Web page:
The NLRB Takes Aim At Non-Compete Provisions

The NLRB has been flexing its muscle this year. First came the McLaren Macomb decision, where the Board found that confidentiality and nondisparagement provisions in severance agreements for non-supervisors violated the National Labor Relations Act. On May 30th the NLRB General Counsel issued a memorandum and took aim at noncompete agreements.

The General Counsel’s memo states that except in limited circumstances the “proffer, maintenance and enforcement ” of noncompete provisions violates the Act, because, in her opinion, noncompete provisions “reasonably tend to chill employees” in the exercise of their Section 7 rights under the Act to engage in concerted activity for mutual aid and protection in their employment. The General Counsel listed five specific types of protected activity under Section 7 that is chilled by noncompete provisions:

  1. Concertedly threatening to resign to demand better working conditions, because the threats would be futile due to the noncompete;
  2. Carrying out concerted threats to resign or concertedly resigning in an effort to secure better working conditions;
  3. Concertedly seeking or accepting employment with a local competitor to obtain better working conditions;
  4. Soliciting coworkers to go to work for a local competitor as part of a broader course of protected concerted activity; and
  5. Seeking employment, at least in part, to specifically engage in protected activity with other workers at an employer’s workplace.

The General Counsel opined that facts which are typically recognized by most courts as special circumstances which justify a noncompete, including specialized training and protecting trade secrets, are insufficient to overcome the chilling effect on Section 7 rights. Her rationale is that less restrictive means, such as a longevity bonus and a confidentiality agreement, protect those interests without the unreasonable chilling effect.

The General Counsel opined that noncompetes that only restrict managerial or ownership interests in a competing business and noncompetes with a true independent contractor do not violate the Act. She also stated that there may be other special circumstances to justify a narrowly tailored noncompete that would not violate the Act.

The General Counsel also encouraged the Board to award make whole relief, lost pay and benefits for example, if there is proof that an overbroad noncompete caused the employee to lose opportunities for other employment.

The memo is not law, but you can be certain that the Board with an existing or future case will try to make it the law in the near future.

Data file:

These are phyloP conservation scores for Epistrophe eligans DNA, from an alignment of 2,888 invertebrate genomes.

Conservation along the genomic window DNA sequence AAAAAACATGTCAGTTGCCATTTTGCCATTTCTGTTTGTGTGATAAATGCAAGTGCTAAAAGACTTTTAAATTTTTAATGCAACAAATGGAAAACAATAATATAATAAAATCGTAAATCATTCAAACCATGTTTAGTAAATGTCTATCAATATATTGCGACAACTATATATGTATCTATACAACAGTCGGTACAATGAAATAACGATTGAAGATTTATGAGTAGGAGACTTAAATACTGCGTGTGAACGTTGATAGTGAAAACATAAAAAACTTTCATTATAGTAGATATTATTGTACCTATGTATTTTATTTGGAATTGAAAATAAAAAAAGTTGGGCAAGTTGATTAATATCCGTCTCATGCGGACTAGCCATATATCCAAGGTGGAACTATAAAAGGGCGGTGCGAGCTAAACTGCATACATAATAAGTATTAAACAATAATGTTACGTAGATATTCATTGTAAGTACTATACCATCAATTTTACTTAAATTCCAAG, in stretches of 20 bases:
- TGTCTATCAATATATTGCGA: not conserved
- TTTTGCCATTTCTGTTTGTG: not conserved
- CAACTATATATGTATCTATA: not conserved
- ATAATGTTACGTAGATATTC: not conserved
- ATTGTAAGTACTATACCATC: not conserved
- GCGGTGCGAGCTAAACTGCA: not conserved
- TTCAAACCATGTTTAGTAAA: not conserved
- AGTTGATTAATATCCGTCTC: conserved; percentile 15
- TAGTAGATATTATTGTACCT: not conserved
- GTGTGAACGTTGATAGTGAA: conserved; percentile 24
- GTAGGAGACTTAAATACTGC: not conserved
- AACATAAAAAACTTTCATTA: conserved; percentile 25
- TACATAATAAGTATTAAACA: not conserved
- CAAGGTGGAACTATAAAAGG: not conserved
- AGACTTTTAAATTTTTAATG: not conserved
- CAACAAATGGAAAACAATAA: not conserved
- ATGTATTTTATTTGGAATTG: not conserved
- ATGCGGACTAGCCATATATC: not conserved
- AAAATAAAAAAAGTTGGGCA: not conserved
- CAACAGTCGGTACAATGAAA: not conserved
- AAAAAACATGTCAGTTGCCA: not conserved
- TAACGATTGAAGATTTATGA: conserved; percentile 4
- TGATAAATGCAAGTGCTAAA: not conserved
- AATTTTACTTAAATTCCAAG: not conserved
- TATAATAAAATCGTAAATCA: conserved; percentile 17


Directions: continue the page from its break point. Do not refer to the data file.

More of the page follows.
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The 411 on the FTC’s Proposed Noncompete Ban

On January 5th the Federal Trade Commission (FTC) issued a proposed rule that would ban noncompete agreements between employers and their workers in most circumstances. While the proposed rule will almost certainly be met with legal challenges and ultimately get resolved in the courts, let’s take a look at what you need to know now.

The proposed rule would make it illegal for an employer to enter into or attempt to enter into a noncompete with a worker.

The proposed rule covers all employers.

“Worker” is broadly defined as a natural person who works, whether paid or unpaid, for an employer and specifically includes independent contractors.

Existing noncompete agreements are covered by the ban. Employers must rescind the noncompete by the “compliance date” and are required to notify the worker of the rescission. The compliance date is 180 days after publication of the final rule in the Federal Register, which has not yet occurred.

The FTC has published model language that can be used to communicate the rescission.

The proposed rule makes no mention of non-solicitation agreements. It does, however, specifically state that a non-disclosure agreement that is so broad that it effectively precludes the worker from working in the same field is prohibited, as is an agreement to repay training costs if the worker’s employment terminates within a specified period if the required repayment is not reasonably related to the costs incurred for training.

Presumably, a narrowly tailored agreement that prohibits the solicitation of customers, the solicitation/recruiting of employees and the disclosure of trade secrets and confidential information will still be valid.